The Importance of a Skills-First Approach: Talent 2020 & Beyond

Every two years, the Chamber partners with the Charleston Regional Development Alliance to conduct a talent demand study – traditionally, this study shows us the fastest-growing and most in-demand occupation clusters and assesses the gaps that need to be met to fill employers’ needs. From that information, the study helps create a blueprint for ways that K-12, higher education institutions and employers can prepare our local workforce.

At the start of this year, our region was experiencing record low unemployment rates and we began shifting our focus to skills, rather than job titles. We knew that because the talent pool was limited, this shift would open up job seekers in other industries as potential candidates. With a little extra training or credentialing, skills can be transitioned from one industry or occupation to another.

Then March hit. As a result of the ongoing pandemic, the Charleston region experienced a drastic swing from record low to record high unemployment to the tune of a 1600% rise in unemployment claims in just one month. As you may have guessed, this brought a whole new challenge – how to get people back to work and advance economic recovery.

Luckily, the skills-first approach that we started shifting toward at the beginning of the year stayed the same. Enter: Talent 2020 & Beyond, a report based on real-time data that is focused on a skills-first approach to meeting the Charleston region’s workforce needs.

An important feature of the report is that it aims to create a standardized language to describe skills. One of the problems with focusing on occupations rather than skills is that there is a myriad of occupations that use different titles for the same kind of occupations, making it difficult to identify what is needed to be successful. Using the same language to refer to skills will streamline the data and make it easier for everyone, whether you’re an employer, job seeker or educator.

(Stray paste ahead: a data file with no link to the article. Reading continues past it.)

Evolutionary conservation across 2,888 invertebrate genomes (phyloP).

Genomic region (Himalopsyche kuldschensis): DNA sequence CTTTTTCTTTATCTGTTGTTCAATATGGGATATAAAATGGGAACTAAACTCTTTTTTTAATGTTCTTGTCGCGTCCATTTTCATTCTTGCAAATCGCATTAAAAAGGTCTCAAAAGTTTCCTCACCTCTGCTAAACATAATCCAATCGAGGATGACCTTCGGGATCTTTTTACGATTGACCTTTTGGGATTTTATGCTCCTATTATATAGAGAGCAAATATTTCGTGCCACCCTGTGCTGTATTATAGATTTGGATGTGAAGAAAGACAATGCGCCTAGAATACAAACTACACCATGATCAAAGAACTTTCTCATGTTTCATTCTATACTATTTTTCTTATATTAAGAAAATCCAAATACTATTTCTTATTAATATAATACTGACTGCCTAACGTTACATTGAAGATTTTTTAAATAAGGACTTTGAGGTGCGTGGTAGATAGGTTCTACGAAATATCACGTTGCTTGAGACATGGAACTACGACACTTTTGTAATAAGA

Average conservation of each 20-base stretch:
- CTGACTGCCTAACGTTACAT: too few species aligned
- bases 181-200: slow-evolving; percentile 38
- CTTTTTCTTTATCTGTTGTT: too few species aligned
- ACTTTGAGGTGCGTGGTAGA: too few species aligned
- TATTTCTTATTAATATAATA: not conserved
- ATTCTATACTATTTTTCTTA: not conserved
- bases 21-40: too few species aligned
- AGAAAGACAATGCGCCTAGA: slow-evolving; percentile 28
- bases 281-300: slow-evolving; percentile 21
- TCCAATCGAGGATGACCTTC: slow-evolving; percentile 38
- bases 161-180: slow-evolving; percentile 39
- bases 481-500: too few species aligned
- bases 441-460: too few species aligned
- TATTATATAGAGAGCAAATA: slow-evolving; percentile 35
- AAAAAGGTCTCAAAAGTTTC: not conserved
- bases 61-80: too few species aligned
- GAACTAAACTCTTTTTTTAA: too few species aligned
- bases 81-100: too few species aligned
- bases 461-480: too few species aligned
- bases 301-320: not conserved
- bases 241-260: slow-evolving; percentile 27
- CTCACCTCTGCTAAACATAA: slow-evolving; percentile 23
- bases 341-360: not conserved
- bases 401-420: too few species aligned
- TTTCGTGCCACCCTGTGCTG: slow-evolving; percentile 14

Transitioning to a skills-first approach will help our:

  • Employers connect with job seekers to fill positions
  • Educators prepare the emerging workforce for in-demand jobs
  • Displaced workforce transition to different industries
  • Marginalized communities have opportunities for upward mobility

In a recent webinar, Tina Wirth, Chamber Senior VP of Talent Advancement, and Jacki Renegar, Director of the Center for Business research, went in depth on the recent workforce data and the findings of the report. Hear their discussion here.

Key Takeaways:

  • With a little extra training or credentialing, skills can be transitioned from one industry or occupation to another. Employers, job seekers and educators alike should focus on both the nine foundational skills that are in demand across all sectors and all occupations and the top five most in-demand skill sets for the individual employment sectors.
  • We need to carry forth programming with intentionality towards equity.
  • We need to do what we can to help the displaced workforce: with a skills-first language, employers that are clamoring for talent can connect with those looking for employment.
  • Advocate for employer engagement: opportunities for internships, summer employment and apprenticeships are crucial for developing the skills that help with career advancement.
  • There are wonderful opportunities for innovation and imagination in how we view the workforce and workforce development.
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